Nothing is quite so unique and wonderful as the Monkey Puzzle tree or Araucaria Araucana. I saw the fresh developing cones on a beloved female tree in the neighborhood and felt a profound sense of hope. This tree has been around for a long time. Weathered all storms and human interference. It has persisted. The extreme heat wave we had in 2021 really took a toll and many large Monkey Puzzle trees have many brown, dead branches. It is difficult to see the tree limbs dying but at the same time, they all seem to be putting on new, fresh green growth and cones. Hope!
Monkey Puzzle trees grow slowly, reminding me that it is ok to go slow. To let things develop as they will and enjoy the ride! If you have wondered about how a Monkey Puzzle grows then read on – let’s meet Araucaria araucana or Monkey Puzzle Tree.
Where and how it grows
Araucaria araucana is also called the Chilean Pine or Monkey Puzzle Tree. It is the national tree of Chile and a member of the Araucarian Plant Family. It is a cousin of the Norfolk Pine. It is an evergreen conifer. Araucaria araucana is a perennial tree that grows in part shade to full sun. It can grow in a variety of soils as long as there is good drainage. It prefers fertile well-drained soil. It likes to grow in climates with abundant rainfall and mild temperatures. It is very tolerant of salt-laden maritime winds.
Araucaria araucana can grow to 100 feet tall with a 50-foot-wide canopy. The trunk can be 3 to 5 feet in diameter. It is a very slow growing tree. It is very hardy and can tolerate temperatures down to -4 degrees Fahrenheit. Although it can tolerate dry, droughty summers, it will grow faster if it is watered throughout the summer.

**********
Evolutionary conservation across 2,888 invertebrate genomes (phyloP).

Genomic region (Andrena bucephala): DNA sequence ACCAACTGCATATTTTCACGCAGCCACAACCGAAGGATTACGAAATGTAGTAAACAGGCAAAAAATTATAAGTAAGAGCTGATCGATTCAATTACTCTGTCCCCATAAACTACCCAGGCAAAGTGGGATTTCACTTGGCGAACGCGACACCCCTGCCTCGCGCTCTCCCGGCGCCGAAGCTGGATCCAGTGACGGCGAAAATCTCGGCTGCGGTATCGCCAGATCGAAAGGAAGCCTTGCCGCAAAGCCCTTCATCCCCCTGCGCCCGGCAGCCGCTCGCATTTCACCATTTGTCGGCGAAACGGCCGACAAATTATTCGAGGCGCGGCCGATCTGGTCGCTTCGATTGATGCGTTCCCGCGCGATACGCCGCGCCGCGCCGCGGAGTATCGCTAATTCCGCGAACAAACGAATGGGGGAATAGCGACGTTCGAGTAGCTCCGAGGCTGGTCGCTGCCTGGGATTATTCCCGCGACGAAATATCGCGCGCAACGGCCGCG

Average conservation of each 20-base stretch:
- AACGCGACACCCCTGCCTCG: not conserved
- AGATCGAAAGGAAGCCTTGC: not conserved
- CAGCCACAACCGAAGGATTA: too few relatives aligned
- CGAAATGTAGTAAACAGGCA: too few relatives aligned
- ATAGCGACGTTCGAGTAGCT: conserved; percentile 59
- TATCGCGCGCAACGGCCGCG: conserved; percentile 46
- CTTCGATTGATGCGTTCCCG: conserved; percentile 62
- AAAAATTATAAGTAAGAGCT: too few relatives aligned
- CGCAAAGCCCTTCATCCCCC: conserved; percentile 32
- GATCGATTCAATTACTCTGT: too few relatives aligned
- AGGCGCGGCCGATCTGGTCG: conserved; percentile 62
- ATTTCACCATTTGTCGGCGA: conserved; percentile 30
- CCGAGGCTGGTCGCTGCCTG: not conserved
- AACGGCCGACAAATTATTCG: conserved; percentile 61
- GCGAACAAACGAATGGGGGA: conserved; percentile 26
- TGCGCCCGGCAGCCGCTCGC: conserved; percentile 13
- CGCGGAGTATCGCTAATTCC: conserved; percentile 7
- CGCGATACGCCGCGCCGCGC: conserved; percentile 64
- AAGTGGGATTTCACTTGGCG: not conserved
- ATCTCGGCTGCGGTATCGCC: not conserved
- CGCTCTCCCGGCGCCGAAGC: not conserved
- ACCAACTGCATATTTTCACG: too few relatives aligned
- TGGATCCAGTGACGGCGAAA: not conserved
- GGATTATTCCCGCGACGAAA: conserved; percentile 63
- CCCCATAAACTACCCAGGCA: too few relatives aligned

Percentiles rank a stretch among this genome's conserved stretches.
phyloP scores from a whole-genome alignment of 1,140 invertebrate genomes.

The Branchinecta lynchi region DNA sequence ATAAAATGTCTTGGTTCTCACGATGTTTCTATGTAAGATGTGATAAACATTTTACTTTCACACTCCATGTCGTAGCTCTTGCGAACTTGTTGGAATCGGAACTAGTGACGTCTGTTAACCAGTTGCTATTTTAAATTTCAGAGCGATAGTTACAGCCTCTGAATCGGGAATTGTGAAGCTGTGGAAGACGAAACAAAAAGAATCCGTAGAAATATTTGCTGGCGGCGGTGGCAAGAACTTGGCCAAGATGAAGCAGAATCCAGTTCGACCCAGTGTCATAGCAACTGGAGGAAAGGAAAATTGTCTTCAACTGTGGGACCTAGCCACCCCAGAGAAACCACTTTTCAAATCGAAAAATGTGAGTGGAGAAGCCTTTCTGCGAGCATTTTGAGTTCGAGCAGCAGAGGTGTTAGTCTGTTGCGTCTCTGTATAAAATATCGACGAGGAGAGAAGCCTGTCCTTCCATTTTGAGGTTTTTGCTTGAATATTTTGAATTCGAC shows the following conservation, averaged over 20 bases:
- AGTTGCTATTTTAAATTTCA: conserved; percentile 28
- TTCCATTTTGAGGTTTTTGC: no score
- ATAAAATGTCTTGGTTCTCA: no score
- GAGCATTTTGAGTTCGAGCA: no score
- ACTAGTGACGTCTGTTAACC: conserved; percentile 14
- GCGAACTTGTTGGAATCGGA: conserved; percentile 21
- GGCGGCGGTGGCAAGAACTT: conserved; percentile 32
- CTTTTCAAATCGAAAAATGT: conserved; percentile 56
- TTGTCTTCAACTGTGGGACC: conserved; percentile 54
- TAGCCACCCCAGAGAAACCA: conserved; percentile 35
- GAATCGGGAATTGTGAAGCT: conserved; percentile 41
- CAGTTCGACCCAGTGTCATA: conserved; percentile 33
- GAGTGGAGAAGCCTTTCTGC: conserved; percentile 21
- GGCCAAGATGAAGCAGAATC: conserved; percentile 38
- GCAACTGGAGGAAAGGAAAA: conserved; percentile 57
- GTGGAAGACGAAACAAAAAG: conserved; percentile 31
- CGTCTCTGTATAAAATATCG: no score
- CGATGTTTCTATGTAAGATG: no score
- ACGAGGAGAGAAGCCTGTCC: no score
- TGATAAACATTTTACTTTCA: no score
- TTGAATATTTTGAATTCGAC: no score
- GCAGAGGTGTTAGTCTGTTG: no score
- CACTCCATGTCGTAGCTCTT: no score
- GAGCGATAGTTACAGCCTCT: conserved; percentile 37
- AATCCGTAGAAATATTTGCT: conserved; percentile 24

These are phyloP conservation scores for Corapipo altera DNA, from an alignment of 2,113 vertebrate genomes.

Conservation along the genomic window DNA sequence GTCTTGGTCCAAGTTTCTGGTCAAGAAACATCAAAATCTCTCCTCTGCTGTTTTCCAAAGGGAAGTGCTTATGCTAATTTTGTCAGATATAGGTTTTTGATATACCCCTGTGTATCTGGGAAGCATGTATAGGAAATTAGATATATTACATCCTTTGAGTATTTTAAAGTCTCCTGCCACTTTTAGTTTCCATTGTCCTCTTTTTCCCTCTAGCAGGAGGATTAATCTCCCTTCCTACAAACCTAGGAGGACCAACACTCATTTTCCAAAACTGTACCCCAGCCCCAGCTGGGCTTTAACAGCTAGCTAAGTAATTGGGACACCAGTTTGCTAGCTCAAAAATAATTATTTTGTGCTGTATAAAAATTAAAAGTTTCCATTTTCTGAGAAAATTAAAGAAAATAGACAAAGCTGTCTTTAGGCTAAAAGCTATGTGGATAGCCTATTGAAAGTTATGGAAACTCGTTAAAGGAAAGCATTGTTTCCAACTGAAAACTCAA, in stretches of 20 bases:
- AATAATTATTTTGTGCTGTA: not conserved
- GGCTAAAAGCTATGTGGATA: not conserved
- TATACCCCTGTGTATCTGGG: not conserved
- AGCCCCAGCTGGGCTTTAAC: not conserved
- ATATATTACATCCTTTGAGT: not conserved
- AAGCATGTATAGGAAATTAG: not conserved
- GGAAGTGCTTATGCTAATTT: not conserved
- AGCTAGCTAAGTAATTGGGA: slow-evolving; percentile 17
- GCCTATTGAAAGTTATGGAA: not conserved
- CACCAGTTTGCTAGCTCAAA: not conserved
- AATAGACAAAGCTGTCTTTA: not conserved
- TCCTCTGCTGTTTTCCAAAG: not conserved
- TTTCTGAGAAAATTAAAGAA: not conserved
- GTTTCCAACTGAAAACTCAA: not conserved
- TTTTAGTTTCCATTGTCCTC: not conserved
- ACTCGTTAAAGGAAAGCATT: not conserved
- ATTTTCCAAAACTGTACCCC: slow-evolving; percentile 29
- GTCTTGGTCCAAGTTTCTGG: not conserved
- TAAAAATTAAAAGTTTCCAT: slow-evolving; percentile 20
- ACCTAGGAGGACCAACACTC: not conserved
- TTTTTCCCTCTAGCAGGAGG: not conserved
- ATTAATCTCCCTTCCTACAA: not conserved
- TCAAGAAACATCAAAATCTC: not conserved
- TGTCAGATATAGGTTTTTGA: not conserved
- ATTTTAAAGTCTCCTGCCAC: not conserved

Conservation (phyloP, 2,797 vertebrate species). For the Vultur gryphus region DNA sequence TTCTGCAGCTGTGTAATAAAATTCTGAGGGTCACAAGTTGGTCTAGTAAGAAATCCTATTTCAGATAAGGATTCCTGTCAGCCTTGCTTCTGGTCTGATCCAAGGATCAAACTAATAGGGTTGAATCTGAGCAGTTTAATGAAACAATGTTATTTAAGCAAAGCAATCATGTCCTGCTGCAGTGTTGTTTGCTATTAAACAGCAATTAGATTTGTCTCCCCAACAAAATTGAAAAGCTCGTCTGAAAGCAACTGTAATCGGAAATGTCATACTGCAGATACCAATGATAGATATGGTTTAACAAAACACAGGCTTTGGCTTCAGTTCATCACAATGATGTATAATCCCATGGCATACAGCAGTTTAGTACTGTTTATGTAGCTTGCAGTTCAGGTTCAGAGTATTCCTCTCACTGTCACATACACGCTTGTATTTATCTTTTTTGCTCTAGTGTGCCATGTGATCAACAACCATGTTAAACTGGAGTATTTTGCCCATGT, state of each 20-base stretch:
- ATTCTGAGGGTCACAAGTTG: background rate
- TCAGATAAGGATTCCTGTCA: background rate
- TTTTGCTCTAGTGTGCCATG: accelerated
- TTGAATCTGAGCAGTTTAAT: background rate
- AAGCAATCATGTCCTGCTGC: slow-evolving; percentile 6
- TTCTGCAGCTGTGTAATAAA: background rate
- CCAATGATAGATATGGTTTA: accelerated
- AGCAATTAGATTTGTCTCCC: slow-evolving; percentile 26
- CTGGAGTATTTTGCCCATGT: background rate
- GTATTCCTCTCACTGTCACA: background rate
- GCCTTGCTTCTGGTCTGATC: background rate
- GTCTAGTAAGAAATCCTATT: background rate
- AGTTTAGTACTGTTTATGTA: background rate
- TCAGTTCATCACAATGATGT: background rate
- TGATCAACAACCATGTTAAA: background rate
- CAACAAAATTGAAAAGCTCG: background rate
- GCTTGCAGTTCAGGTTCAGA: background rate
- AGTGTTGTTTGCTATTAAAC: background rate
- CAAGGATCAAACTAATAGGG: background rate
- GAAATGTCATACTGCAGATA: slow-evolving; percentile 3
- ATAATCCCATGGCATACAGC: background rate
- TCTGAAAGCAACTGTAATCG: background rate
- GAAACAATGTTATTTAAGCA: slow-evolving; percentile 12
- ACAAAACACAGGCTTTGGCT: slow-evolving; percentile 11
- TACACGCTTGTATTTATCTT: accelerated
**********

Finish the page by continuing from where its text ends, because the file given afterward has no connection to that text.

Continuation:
Seeds and Cones
Araucaria araucana is edible. The female cones produce many large delicious seeds. Mature trees are highly productive. Seeds are a staple crop for many indigenous people in Chile and Argentina where it grows natively. It is said that 18 mature female Araucaria araucana trees could sustain one adult year-round.
It is not self-fertile. Flowers are either male or female but only one sex is found on any one plant. Araucaria araucana is fertilized by wind. One male plant can fertilize 4 to 6 female trees. Male cones are oblong and shaped like cucumbers. They are 3 to 5 inches long and 1 1/2 to 2 inches in diameter. Female cones are large and globelike. They can be 5 to 8 inches in diameter. Araucaria araucana make cones in the fall. Female cones take 1 ½ to 2 years to ripen. Cones are ripe in winter November - February. They fall to the ground when ripe, so harvesting is easy.
How it moved from South America
Araucaria araucana was a rare and unusual tree grown by wealthy aristocrats in English gardens starting in the late 1700’s. In 1850, a proud owner of a young tree was showing it off to a group when one of the visitors remarked that “it would puzzle a monkey to climb that.” The name Monkey Puzzle stuck.
No one is sure exactly when they arrived in the Pacific Northwest or whether they came as seeds or starts. Many say it was the Alaska-Yukon-Pacific Exposition held in Seattle in 1909 while others point to the Lewis and Clark Exposition in Portland, Oregon in 1905. It may have been earlier. It seems probable that the biggest, oldest Araucaria araucana trees in the Puget Sound would have been planted in the early 1900’s coinciding with the construction of the buildings or homes.
Oldest, Slowest Native Tree
It can live over 1000 years. Araucaria araucana fossils have been found dating back to the time of the dinosaurs. It can take up to 30 or 40 years for Araucaria araucana to produce seeds. It is a very slow growing plant.
Araucaria araucana grows natively at elevations above 3,300 feet in the foothills of the Andes in Chile and Argentina. It is grown from seeds. It takes 2 to 6 months for a seed to germinate.
Araucaria araucana is listed as an endangered species. It is threatened due to logging, overgrazing and massive forest fires in 2001 and 2002 that destroyed thousands of acres of Araucaria araucana forest. Araucaria araucana grow well in the United Kingdom, Ireland and the Pacific Northwest. There are quite a few Araucaria araucana growing all around the Seattle and Puget Sound area.